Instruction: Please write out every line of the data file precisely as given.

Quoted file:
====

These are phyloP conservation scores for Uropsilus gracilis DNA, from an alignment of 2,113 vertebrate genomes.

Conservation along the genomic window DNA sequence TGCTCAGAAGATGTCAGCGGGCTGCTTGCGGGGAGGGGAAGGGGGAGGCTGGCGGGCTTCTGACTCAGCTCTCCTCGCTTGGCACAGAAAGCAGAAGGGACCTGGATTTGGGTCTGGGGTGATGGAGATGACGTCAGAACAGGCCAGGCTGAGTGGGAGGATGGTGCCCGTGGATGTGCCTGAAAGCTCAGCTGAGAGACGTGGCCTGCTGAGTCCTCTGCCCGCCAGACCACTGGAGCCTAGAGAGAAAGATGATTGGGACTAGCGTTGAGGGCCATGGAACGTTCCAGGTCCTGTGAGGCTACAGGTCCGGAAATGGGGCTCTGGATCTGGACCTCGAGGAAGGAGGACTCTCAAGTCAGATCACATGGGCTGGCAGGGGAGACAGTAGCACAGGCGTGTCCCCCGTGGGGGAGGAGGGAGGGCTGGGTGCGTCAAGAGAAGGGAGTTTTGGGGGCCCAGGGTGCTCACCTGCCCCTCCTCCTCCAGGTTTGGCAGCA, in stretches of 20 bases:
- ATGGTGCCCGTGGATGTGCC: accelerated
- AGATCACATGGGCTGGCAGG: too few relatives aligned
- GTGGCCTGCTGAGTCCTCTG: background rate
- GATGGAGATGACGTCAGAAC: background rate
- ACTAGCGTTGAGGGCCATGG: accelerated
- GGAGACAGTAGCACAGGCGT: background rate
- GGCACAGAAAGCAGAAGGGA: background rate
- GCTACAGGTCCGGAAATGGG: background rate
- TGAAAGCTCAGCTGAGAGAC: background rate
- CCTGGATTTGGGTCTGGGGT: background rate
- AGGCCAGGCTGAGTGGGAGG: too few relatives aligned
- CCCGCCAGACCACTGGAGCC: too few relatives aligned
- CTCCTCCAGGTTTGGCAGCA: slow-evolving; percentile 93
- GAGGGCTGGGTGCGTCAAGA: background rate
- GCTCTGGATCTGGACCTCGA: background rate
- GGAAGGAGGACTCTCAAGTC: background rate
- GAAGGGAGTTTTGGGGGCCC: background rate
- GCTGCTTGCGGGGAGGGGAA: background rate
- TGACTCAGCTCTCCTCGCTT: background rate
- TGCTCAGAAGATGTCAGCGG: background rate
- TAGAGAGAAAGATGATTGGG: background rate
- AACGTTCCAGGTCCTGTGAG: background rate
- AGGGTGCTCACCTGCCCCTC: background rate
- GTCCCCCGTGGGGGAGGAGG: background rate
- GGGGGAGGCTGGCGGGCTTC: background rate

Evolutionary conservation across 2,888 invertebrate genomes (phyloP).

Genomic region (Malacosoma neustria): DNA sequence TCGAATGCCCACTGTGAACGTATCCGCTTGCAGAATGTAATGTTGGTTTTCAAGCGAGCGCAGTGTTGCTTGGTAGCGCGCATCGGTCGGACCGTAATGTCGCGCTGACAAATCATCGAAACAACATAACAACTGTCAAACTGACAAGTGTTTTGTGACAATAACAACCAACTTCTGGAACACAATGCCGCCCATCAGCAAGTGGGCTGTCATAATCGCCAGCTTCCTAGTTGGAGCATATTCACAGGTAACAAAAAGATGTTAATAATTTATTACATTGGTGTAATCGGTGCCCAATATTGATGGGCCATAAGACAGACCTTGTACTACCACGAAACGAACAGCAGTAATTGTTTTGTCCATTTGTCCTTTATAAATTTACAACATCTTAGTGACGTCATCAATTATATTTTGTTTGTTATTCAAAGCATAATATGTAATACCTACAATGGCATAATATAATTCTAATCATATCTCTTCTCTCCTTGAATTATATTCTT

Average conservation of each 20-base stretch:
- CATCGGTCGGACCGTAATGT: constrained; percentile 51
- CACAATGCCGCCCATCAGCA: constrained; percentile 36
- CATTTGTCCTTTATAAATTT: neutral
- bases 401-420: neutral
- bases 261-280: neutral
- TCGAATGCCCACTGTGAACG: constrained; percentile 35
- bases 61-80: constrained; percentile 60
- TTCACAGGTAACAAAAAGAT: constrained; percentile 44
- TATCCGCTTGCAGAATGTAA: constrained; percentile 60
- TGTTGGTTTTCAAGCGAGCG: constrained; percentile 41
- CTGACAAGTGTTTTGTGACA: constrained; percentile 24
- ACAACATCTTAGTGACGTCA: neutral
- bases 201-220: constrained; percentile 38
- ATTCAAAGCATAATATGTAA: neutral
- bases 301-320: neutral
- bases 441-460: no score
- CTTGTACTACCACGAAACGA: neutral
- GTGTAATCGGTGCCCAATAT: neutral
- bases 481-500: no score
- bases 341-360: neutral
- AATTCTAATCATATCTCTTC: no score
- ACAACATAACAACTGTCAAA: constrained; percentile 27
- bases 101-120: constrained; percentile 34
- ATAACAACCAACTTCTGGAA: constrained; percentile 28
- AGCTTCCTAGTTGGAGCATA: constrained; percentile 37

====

These are phyloP conservation scores for Uropsilus gracilis DNA, from an alignment of 2,113 vertebrate genomes.

Conservation along the genomic window DNA sequence TGCTCAGAAGATGTCAGCGGGCTGCTTGCGGGGAGGGGAAGGGGGAGGCTGGCGGGCTTCTGACTCAGCTCTCCTCGCTTGGCACAGAAAGCAGAAGGGACCTGGATTTGGGTCTGGGGTGATGGAGATGACGTCAGAACAGGCCAGGCTGAGTGGGAGGATGGTGCCCGTGGATGTGCCTGAAAGCTCAGCTGAGAGACGTGGCCTGCTGAGTCCTCTGCCCGCCAGACCACTGGAGCCTAGAGAGAAAGATGATTGGGACTAGCGTTGAGGGCCATGGAACGTTCCAGGTCCTGTGAGGCTACAGGTCCGGAAATGGGGCTCTGGATCTGGACCTCGAGGAAGGAGGACTCTCAAGTCAGATCACATGGGCTGGCAGGGGAGACAGTAGCACAGGCGTGTCCCCCGTGGGGGAGGAGGGAGGGCTGGGTGCGTCAAGAGAAGGGAGTTTTGGGGGCCCAGGGTGCTCACCTGCCCCTCCTCCTCCAGGTTTGGCAGCA, in stretches of 20 bases:
- ATGGTGCCCGTGGATGTGCC: accelerated
- AGATCACATGGGCTGGCAGG: too few relatives aligned
- GTGGCCTGCTGAGTCCTCTG: background rate
- GATGGAGATGACGTCAGAAC: background rate
- ACTAGCGTTGAGGGCCATGG: accelerated
- GGAGACAGTAGCACAGGCGT: background rate
- GGCACAGAAAGCAGAAGGGA: background rate
- GCTACAGGTCCGGAAATGGG: background rate
- TGAAAGCTCAGCTGAGAGAC: background rate
- CCTGGATTTGGGTCTGGGGT: background rate
- AGGCCAGGCTGAGTGGGAGG: too few relatives aligned
- CCCGCCAGACCACTGGAGCC: too few relatives aligned
- CTCCTCCAGGTTTGGCAGCA: slow-evolving; percentile 93
- GAGGGCTGGGTGCGTCAAGA: background rate
- GCTCTGGATCTGGACCTCGA: background rate
- GGAAGGAGGACTCTCAAGTC: background rate
- GAAGGGAGTTTTGGGGGCCC: background rate
- GCTGCTTGCGGGGAGGGGAA: background rate
- TGACTCAGCTCTCCTCGCTT: background rate
- TGCTCAGAAGATGTCAGCGG: background rate
- TAGAGAGAAAGATGATTGGG: background rate
- AACGTTCCAGGTCCTGTGAG: background rate
- AGGGTGCTCACCTGCCCCTC: background rate
- GTCCCCCGTGGGGGAGGAGG: background rate
- GGGGGAGGCTGGCGGGCTTC: background rate

Evolutionary conservation across 2,888 invertebrate genomes (phyloP).

Genomic region (Malacosoma neustria): DNA sequence TCGAATGCCCACTGTGAACGTATCCGCTTGCAGAATGTAATGTTGGTTTTCAAGCGAGCGCAGTGTTGCTTGGTAGCGCGCATCGGTCGGACCGTAATGTCGCGCTGACAAATCATCGAAACAACATAACAACTGTCAAACTGACAAGTGTTTTGTGACAATAACAACCAACTTCTGGAACACAATGCCGCCCATCAGCAAGTGGGCTGTCATAATCGCCAGCTTCCTAGTTGGAGCATATTCACAGGTAACAAAAAGATGTTAATAATTTATTACATTGGTGTAATCGGTGCCCAATATTGATGGGCCATAAGACAGACCTTGTACTACCACGAAACGAACAGCAGTAATTGTTTTGTCCATTTGTCCTTTATAAATTTACAACATCTTAGTGACGTCATCAATTATATTTTGTTTGTTATTCAAAGCATAATATGTAATACCTACAATGGCATAATATAATTCTAATCATATCTCTTCTCTCCTTGAATTATATTCTT

Average conservation of each 20-base stretch:
- CATCGGTCGGACCGTAATGT: constrained; percentile 51
- CACAATGCCGCCCATCAGCA: constrained; percentile 36
- CATTTGTCCTTTATAAATTT: neutral
- bases 401-420: neutral
- bases 261-280: neutral
- TCGAATGCCCACTGTGAACG: constrained; percentile 35
- bases 61-80: constrained; percentile 60
- TTCACAGGTAACAAAAAGAT: constrained; percentile 44
- TATCCGCTTGCAGAATGTAA: constrained; percentile 60
- TGTTGGTTTTCAAGCGAGCG: constrained; percentile 41
- CTGACAAGTGTTTTGTGACA: constrained; percentile 24
- ACAACATCTTAGTGACGTCA: neutral
- bases 201-220: constrained; percentile 38
- ATTCAAAGCATAATATGTAA: neutral
- bases 301-320: neutral
- bases 441-460: no score
- CTTGTACTACCACGAAACGA: neutral
- GTGTAATCGGTGCCCAATAT: neutral
- bases 481-500: no score
- bases 341-360: neutral
- AATTCTAATCATATCTCTTC: no score
- ACAACATAACAACTGTCAAA: constrained; percentile 27
- bases 101-120: constrained; percentile 34
- ATAACAACCAACTTCTGGAA: constrained; percentile 28
- AGCTTCCTAGTTGGAGCATA: constrained; percentile 37